Wednesday , February 28 2024
Revisiting Prince's oft-maligned music for Tim Burton's 1989 megahit.

Music Review: Prince – Batman: Motion Picture Soundtrack

In 1989, Prince released his soundtrack to Tim Burton's blockbuster movie Batman. Music critics generally viewed the album as a disappointment. His fan base largely dismissed it as merely marking time. Nearly twenty years later, it is high time for reappraisal. The past decade-plus of mostly subpar Prince albums has benefited Batman. If the same album was released now, I daresay it would be hailed as a return to form.

I was among the staunchest critics upon initial release of Batman, primarily because of my die-hard admiration of Prince. My expectations were extraordinarily high. In fact, I was far more excited for the album than the movie that inspired it. But the music seemed distinctly underwhelming compared to then-recent Prince releases such as Lovesexy and Sign O' the Times. The lingering impression was that Prince had taken a big step backward after his creative innovations throughout the 1980s.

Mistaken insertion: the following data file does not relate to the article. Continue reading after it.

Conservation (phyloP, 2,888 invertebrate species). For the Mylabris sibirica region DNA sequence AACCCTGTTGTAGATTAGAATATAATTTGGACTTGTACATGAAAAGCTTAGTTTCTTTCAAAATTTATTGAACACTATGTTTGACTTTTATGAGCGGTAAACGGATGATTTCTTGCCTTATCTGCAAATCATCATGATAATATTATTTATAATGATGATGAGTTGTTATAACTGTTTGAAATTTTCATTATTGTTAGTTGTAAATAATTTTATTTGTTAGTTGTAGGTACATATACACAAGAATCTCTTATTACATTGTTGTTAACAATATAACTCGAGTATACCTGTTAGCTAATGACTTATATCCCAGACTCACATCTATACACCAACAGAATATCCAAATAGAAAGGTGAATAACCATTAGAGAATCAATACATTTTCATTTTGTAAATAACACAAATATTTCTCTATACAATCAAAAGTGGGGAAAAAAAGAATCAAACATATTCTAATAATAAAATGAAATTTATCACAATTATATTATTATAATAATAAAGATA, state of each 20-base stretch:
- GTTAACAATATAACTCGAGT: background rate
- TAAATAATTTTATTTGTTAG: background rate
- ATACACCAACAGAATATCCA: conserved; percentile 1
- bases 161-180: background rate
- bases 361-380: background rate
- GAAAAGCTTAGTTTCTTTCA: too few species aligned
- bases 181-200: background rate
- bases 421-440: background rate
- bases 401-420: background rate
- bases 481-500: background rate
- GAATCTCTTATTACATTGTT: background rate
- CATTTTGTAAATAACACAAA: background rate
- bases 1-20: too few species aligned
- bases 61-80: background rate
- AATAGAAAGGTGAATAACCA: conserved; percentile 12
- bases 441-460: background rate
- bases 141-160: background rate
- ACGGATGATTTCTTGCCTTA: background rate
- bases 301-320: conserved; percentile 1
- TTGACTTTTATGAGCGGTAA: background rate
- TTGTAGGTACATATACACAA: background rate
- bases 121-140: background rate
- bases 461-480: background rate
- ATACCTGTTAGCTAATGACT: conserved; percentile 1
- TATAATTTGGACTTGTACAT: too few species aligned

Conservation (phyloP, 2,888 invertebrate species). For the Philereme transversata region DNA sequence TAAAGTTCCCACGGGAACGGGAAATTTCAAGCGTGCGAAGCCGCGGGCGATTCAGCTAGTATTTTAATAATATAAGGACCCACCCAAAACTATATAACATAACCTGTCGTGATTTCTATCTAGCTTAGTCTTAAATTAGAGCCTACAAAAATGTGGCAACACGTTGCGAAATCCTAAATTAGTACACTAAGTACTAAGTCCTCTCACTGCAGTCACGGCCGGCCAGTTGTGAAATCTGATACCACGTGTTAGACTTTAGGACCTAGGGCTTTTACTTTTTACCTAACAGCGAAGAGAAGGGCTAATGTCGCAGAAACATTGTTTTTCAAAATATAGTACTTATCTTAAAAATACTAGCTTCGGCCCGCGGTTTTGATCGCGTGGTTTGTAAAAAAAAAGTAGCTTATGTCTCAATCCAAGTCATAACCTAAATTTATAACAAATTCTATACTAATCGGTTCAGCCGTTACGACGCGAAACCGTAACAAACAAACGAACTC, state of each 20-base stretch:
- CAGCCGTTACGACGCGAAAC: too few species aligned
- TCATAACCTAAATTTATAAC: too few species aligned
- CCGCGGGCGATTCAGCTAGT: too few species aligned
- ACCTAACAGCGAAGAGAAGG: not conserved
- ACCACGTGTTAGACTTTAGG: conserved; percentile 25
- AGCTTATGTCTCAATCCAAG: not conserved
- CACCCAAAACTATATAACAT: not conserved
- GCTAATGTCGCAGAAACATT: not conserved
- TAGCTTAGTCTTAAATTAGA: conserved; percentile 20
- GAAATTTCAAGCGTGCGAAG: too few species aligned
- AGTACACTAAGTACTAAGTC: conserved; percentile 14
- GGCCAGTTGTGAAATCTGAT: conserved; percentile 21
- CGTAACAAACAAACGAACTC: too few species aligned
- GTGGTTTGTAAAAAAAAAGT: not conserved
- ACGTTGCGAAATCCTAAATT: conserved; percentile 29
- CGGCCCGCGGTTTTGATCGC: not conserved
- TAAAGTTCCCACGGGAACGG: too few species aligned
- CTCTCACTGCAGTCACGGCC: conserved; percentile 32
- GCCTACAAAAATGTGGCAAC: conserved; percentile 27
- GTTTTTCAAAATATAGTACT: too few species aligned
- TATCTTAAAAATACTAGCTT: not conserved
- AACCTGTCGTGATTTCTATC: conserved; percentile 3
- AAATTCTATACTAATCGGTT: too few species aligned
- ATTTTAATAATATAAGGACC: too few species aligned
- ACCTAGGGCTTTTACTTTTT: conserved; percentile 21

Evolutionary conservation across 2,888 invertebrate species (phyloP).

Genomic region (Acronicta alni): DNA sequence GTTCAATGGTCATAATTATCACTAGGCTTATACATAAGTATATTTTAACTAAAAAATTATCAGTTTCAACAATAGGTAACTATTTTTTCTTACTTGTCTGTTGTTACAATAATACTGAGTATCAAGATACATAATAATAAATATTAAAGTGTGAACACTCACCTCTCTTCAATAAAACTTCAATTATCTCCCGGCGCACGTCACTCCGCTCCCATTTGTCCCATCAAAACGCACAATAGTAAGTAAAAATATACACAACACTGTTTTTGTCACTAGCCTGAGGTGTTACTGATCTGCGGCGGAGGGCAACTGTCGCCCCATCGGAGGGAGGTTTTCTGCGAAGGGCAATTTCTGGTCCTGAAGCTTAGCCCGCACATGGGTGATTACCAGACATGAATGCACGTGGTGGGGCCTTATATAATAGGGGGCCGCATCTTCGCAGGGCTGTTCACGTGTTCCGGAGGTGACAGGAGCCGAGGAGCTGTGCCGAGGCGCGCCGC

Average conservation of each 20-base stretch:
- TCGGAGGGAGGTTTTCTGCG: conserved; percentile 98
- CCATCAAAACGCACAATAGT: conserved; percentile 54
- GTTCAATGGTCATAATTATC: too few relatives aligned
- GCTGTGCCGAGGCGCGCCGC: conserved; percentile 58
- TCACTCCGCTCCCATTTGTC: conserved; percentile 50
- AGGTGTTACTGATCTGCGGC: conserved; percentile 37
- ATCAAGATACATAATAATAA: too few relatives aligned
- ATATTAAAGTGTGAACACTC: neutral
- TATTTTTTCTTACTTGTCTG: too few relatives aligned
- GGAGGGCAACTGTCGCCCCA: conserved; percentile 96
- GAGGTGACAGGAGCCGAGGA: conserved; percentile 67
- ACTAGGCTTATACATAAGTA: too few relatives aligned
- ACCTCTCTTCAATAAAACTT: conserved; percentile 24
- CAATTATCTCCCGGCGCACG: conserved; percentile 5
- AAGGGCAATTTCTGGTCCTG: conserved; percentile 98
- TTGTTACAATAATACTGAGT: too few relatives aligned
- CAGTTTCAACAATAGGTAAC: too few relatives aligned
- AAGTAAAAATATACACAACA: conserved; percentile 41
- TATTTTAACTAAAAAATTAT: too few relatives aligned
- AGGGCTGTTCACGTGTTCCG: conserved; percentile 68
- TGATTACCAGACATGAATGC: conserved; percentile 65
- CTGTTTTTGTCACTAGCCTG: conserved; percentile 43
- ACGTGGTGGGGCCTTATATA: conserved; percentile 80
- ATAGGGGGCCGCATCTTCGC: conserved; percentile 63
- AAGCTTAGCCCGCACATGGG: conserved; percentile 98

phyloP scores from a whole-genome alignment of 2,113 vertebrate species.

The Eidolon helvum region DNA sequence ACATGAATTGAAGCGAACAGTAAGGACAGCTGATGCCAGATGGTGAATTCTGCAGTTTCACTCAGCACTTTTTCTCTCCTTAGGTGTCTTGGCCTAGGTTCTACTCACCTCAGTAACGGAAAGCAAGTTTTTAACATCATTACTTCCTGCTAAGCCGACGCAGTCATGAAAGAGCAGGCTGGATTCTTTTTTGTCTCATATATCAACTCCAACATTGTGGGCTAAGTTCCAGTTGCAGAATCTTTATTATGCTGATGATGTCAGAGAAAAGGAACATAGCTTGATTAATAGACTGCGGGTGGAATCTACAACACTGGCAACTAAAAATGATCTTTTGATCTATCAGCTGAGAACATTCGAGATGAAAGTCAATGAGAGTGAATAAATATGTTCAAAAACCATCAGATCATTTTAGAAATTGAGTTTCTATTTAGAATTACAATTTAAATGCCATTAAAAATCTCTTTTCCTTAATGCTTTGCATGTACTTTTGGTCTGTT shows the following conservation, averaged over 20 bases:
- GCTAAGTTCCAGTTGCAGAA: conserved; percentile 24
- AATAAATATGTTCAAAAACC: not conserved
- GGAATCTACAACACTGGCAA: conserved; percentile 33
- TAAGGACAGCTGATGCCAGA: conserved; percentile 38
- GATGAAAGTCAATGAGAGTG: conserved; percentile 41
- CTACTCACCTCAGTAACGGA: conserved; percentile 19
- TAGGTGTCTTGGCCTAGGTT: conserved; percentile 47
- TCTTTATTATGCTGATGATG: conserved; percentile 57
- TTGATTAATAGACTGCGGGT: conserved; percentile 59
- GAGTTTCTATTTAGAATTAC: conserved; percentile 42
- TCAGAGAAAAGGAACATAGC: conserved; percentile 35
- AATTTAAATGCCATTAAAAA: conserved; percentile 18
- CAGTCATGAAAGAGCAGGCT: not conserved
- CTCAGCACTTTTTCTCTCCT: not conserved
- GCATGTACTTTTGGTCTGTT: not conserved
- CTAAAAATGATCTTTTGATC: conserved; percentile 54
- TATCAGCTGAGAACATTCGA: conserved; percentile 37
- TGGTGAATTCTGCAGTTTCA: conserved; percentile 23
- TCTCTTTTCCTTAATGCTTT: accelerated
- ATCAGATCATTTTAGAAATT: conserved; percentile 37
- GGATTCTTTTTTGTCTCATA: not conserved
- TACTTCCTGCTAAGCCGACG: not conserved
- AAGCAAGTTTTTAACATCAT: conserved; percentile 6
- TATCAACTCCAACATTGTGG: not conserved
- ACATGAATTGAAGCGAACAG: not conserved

Commercially, it was a different story entirely. Buoyed by the phenomenal success of the movie, Batman became Prince's first multi-platinum chart-topper in years. Considerable debate raged over whether it was even appropriate to have Prince contribute pop songs to Burton's dark vision of Gotham City. In retrospect, such concerns seem unfounded as very few songs from the album are featured prominently in the film. Rather than a traditional soundtrack, Batman is a Prince album; a party album, featuring mostly dance music laced with sound bites of dialogue from the movie. Primarily recorded by Prince alone in a matter of weeks (though some songs already existed in various states of completion), the production seemed hasty. This obviously wasn't the meticulously crafted product that Prince's followers had come to expect.